5769 - #09


            T.B. Baba Metzia 87b makes a remarkable assertion based on its understanding of Bereishit 24:1. The verse states, in contemplation of Avraham’s focus on finding a wife for Yitzchak, that Avraham was old. The gemara, in describing the significance of this statement, states that prior to this case of Avraham becoming old, people did not age. As Maharsha explains, of course people got older; after all, it would be a reality that one person had lived for so many years while another had lived for a different number of years. There are also many prior verses that speak of older people. What we are being told, though, is that the look of age, for example the whitening of hair, did not exist until this change occurred in Avraham. The gemara then continues to explain that illness was also not existent until Yaakov, as indicated by Bereishit 48:1 which informs us about Yosef being told that his father was sick. The gemara then adds that, based on its understanding of Melachim II 13:14, Elisha was actually the first person to recover from an illness; prior to that sick people simply eventually died from their illness. As one can imagine, the commentators have numerous questions regarding these statements. Anaf Yosef, Baba Metzia 87b, for example, asks how the gemara could state that sickness began with Yaakov when a midrash states that Avraham prayed for the sick.1 There are challenges from verses as well as from ma’amarei Chazal, statements from the Rabbis. What interests me, though, is what is this gemara stating about science and nature, about our view of history? What does it really mean that the signs of aging only began with Avraham?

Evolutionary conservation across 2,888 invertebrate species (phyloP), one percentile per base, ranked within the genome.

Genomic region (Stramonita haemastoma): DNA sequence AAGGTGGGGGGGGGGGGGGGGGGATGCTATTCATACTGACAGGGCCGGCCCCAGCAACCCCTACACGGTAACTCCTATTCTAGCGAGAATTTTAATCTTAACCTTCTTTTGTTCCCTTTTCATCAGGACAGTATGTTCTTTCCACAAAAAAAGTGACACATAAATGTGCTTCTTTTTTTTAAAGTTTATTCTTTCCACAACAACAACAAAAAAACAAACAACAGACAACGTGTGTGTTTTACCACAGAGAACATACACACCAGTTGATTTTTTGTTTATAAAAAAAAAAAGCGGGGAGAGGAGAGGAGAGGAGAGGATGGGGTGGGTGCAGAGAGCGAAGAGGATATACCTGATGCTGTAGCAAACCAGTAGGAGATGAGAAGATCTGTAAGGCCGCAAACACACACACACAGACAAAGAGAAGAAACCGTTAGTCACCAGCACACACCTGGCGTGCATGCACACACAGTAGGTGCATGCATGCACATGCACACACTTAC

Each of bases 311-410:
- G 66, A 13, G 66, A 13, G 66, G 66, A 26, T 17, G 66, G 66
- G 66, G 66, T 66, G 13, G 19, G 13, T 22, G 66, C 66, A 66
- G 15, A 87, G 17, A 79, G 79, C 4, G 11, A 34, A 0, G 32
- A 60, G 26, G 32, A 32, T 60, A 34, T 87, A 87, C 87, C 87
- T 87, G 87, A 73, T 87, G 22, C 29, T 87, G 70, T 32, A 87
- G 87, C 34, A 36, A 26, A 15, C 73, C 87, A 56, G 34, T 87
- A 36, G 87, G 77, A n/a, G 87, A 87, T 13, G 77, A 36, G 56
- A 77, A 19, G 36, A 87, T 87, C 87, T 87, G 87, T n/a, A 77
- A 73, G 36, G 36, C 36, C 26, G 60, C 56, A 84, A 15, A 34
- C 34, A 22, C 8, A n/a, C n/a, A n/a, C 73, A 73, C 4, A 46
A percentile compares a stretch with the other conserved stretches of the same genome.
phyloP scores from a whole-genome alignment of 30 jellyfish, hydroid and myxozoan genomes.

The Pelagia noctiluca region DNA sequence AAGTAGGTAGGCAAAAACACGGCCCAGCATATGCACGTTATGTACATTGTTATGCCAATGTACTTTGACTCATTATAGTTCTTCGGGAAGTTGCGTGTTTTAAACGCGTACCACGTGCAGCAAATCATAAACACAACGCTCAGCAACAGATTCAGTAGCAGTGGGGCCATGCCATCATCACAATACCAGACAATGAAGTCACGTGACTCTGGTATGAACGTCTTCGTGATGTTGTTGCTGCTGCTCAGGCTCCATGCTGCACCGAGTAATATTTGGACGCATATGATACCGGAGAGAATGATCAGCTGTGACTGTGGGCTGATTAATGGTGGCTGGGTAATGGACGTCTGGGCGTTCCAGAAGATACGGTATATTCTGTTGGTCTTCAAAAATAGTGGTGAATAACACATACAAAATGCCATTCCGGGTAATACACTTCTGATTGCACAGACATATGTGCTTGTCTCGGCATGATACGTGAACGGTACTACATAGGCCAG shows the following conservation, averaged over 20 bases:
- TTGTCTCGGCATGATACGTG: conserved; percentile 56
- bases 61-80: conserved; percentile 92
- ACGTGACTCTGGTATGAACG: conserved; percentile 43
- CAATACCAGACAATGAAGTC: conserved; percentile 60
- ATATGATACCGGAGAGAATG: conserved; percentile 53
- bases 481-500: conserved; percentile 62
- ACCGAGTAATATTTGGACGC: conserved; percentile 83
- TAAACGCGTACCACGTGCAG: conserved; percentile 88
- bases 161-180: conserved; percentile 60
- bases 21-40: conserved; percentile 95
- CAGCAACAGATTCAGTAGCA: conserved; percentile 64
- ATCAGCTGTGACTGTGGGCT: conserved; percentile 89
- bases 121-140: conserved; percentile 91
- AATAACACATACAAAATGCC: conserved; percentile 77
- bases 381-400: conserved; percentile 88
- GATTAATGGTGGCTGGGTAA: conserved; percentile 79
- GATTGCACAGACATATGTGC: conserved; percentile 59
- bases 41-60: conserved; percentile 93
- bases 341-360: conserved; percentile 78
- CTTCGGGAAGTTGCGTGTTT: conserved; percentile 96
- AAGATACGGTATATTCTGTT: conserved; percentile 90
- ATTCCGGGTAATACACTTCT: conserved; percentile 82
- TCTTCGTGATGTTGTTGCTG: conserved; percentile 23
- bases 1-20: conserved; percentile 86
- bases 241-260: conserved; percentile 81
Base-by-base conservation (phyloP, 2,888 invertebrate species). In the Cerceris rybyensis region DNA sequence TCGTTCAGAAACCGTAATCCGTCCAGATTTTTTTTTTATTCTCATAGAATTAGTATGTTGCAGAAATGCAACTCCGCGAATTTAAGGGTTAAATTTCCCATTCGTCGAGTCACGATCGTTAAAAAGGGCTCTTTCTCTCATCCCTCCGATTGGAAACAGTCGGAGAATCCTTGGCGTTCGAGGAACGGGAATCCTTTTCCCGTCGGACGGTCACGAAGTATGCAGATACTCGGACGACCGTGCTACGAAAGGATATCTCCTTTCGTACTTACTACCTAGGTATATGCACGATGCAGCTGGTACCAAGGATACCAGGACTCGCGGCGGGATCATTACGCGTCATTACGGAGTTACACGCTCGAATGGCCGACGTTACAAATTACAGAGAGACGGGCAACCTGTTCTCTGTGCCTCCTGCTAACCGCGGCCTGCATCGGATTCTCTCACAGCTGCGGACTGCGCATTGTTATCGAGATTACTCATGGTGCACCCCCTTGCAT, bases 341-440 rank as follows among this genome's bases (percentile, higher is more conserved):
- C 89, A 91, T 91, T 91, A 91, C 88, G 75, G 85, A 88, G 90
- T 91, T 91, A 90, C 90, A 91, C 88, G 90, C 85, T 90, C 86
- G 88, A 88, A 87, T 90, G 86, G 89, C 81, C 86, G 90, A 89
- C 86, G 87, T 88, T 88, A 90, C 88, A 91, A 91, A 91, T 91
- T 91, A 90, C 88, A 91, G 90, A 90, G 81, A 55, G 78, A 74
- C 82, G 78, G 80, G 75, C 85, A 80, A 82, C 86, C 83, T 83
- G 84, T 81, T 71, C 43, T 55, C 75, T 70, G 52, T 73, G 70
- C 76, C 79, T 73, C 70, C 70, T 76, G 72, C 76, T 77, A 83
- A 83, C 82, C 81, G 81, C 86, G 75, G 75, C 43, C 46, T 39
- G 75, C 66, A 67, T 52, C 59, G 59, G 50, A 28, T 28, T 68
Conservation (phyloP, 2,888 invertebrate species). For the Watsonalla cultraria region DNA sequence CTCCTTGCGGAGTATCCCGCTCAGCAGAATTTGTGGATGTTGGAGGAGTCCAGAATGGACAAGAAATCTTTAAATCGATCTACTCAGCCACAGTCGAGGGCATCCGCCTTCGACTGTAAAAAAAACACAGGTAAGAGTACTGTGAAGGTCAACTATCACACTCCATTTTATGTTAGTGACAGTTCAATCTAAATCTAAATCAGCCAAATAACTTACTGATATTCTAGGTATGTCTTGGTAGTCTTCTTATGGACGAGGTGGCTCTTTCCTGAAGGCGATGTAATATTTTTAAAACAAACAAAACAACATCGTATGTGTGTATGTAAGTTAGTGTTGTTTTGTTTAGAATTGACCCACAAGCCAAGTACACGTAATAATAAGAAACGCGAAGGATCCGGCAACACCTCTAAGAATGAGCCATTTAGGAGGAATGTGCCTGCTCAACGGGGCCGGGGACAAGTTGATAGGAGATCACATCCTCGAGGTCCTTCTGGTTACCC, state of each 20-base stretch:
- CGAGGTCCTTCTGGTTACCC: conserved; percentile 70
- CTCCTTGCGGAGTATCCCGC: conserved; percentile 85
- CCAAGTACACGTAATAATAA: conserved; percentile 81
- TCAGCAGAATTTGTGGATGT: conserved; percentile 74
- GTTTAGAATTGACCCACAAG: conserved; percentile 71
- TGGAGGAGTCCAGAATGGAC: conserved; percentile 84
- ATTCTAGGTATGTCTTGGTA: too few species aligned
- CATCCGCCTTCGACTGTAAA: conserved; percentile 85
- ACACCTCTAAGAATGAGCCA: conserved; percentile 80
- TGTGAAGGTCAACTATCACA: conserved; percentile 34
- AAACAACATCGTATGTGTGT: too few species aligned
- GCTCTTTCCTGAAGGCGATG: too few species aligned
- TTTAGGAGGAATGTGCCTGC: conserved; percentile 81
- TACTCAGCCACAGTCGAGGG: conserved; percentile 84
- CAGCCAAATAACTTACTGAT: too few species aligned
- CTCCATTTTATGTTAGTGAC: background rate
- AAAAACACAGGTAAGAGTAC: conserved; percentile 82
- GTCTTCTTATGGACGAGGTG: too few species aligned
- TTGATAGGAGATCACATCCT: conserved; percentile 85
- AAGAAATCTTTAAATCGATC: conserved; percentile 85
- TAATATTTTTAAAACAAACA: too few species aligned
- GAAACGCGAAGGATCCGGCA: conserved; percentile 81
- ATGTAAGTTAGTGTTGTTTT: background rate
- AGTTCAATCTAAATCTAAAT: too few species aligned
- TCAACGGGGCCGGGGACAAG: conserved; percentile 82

For reason to exist, and thus for us to develop theories and be able not only to derive one idea from another but also to use thought to direct us into the future, it is necessary for there to be some level of stability into the future. If we have experienced the fact that water puts out a fire, we can make the assumption that, if we confront a situation where fire is destroying property or, worse, threatening a person, we can use water to extinguish the fire and avert the potential harm and damage. This is because we assume stability in the world of nature which allows thought and reason to assist us in determining how to live. The changes in nature that this gemara seems to be identifying challenge this possibility. If the laws of science can change, our ability to determine what will happen based upon a reasoned understanding of what already occurred is non-existent. This would seem to be a possible lesson from this gemara.

            Of course, there are limitations to such an assertion that this gemara challenges reason and nature. In fact, the gemara identifies specific changes that occurred, each one, only once in history. Prior to the change there was stability in nature based upon certain rules, and subsequent to the change there was stability in nature based upon different rules. In either epoch, there was still stability and thus the ability to reason was still valuable. Yet, while changes in the rules of nature may happen very infrequently, this gemara still does seem to indicate that they are still possible and thus we should still be aware of their possibility, no matter how remote the possibility of these changes may be. This would still seem to challenge, at least on some level, our belief in the stability of science and nature and our faith in reason. On the other hand, it would seem to foster our belief in God’s involvement in this world. Rules change because God wills them to change. Reason can, perhaps, hide God from us. The same occurrence happening again and again can, perhaps, make us lose sight of God Who is above rules. Avraham prayed for a distinguishing mark between himself and his son Yitzchak who looked just like him. God answered Avraham’s request and the signs of aging were introduced into the world to distinguish Avraham from Yitzchak. The lesson may be that we should relate to God, not nature.